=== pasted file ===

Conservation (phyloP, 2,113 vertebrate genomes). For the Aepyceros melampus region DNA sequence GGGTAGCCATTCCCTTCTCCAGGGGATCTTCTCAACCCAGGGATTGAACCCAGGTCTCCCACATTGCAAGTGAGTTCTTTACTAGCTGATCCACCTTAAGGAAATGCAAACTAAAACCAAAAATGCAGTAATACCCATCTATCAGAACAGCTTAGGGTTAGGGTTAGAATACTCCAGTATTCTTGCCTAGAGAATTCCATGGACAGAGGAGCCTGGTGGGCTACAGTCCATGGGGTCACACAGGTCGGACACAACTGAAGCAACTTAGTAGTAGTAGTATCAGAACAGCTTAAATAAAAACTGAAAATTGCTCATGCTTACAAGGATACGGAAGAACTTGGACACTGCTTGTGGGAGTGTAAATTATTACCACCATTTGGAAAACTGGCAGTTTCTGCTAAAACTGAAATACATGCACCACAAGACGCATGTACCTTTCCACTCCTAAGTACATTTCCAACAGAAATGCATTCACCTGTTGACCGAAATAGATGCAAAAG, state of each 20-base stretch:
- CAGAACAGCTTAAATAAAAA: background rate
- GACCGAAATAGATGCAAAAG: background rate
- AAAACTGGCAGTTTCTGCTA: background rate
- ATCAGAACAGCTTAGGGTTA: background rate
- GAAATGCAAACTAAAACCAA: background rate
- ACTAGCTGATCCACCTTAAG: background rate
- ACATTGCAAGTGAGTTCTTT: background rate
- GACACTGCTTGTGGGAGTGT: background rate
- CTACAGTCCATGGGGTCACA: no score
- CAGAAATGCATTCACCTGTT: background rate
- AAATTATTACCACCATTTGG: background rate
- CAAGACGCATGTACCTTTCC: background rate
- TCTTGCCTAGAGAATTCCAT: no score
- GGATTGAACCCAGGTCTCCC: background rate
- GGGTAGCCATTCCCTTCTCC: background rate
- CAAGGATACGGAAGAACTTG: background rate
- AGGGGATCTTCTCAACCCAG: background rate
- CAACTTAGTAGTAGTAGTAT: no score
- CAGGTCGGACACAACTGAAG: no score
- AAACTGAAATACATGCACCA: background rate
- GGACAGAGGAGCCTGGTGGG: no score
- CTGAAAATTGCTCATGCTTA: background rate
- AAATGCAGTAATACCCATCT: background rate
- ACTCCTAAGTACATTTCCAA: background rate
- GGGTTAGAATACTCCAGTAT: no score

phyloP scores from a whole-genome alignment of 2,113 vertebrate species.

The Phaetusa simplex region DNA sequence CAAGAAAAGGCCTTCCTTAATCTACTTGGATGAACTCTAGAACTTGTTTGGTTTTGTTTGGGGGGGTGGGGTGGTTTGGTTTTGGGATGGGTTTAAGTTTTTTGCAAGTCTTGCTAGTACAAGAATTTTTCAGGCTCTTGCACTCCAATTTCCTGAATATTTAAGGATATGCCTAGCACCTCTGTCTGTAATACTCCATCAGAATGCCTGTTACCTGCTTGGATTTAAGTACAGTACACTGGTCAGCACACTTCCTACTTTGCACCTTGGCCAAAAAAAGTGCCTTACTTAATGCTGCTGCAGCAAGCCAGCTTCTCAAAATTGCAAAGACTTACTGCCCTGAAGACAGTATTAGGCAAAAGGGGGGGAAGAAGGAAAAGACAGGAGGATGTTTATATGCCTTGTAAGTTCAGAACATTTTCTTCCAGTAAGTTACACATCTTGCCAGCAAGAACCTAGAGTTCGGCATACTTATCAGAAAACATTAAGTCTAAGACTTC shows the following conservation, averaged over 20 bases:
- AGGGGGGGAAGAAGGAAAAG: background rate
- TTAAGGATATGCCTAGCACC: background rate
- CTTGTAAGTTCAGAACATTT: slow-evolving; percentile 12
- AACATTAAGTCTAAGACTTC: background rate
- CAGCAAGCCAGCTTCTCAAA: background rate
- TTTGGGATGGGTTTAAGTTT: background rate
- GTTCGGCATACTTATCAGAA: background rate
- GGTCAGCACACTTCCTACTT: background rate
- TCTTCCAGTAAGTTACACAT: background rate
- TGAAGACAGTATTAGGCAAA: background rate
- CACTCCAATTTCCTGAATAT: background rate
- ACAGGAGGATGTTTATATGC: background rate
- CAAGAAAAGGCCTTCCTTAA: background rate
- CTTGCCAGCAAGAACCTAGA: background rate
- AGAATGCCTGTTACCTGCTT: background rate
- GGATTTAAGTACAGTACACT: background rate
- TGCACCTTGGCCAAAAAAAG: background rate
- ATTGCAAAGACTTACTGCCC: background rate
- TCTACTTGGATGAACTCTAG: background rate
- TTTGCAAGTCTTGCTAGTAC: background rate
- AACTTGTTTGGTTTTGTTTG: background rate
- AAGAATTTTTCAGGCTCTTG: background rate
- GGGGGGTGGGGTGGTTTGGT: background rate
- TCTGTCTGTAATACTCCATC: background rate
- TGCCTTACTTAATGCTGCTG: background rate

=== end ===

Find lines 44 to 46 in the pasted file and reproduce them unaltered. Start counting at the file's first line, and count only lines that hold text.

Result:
- GGATTTAAGTACAGTACACT: background rate
- TGCACCTTGGCCAAAAAAAG: background rate
- ATTGCAAAGACTTACTGCCC: background rate